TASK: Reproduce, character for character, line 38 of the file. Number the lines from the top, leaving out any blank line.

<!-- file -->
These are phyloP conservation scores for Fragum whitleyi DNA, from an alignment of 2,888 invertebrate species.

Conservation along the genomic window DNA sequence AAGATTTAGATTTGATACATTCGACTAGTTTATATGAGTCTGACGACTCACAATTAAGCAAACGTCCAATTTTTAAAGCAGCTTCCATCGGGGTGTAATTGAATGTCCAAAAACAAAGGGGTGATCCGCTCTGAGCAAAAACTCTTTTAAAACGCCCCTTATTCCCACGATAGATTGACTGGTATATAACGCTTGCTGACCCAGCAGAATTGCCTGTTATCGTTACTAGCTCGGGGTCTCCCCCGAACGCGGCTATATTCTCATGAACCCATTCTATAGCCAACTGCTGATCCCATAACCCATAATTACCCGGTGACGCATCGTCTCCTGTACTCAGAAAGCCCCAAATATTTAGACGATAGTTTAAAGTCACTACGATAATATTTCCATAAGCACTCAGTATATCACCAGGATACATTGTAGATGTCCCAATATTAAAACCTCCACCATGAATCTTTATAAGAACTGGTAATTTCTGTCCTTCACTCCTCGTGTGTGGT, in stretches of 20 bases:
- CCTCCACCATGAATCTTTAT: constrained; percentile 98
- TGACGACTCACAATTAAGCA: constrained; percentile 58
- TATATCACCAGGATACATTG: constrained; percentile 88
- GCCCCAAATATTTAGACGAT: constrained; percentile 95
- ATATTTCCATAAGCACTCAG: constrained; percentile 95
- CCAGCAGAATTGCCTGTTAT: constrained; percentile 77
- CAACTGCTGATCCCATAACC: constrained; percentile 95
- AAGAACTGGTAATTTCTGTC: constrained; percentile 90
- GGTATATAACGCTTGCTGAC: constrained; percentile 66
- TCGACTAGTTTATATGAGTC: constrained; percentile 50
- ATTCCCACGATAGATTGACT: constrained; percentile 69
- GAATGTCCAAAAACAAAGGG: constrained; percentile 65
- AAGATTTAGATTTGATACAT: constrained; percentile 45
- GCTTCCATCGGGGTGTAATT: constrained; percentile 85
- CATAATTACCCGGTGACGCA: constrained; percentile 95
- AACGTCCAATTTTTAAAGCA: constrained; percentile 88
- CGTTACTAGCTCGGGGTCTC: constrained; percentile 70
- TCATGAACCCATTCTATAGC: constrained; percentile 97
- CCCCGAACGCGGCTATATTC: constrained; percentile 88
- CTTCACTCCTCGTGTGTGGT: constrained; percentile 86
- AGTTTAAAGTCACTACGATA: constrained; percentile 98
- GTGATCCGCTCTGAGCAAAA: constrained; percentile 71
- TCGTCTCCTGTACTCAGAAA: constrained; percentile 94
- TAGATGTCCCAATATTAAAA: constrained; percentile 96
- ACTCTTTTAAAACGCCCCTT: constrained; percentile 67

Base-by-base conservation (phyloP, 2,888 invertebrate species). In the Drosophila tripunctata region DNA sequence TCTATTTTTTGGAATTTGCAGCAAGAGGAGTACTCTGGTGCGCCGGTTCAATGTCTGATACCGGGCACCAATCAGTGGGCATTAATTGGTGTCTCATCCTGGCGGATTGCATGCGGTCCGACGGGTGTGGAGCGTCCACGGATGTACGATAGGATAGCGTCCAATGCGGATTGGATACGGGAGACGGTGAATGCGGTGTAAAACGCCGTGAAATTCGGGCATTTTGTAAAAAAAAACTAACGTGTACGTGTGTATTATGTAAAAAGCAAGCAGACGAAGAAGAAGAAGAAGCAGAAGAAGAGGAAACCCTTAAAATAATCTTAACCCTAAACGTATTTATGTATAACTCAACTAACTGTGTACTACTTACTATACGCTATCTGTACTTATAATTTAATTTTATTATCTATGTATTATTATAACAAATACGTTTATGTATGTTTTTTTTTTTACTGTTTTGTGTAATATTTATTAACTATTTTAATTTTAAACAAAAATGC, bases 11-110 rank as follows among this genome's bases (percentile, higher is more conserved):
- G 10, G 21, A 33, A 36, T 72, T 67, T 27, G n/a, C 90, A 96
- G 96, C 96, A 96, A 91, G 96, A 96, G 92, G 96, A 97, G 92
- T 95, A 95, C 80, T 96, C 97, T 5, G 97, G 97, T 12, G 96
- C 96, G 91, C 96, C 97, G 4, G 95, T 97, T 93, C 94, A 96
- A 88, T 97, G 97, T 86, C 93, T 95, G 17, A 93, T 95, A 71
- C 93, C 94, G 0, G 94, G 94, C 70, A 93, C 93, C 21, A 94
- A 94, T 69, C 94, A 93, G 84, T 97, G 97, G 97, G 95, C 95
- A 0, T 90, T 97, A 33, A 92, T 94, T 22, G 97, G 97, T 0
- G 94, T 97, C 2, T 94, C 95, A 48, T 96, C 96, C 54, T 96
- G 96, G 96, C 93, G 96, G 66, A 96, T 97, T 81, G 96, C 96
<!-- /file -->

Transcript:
- G 96, G 96, C 93, G 96, G 66, A 96, T 97, T 81, G 96, C 96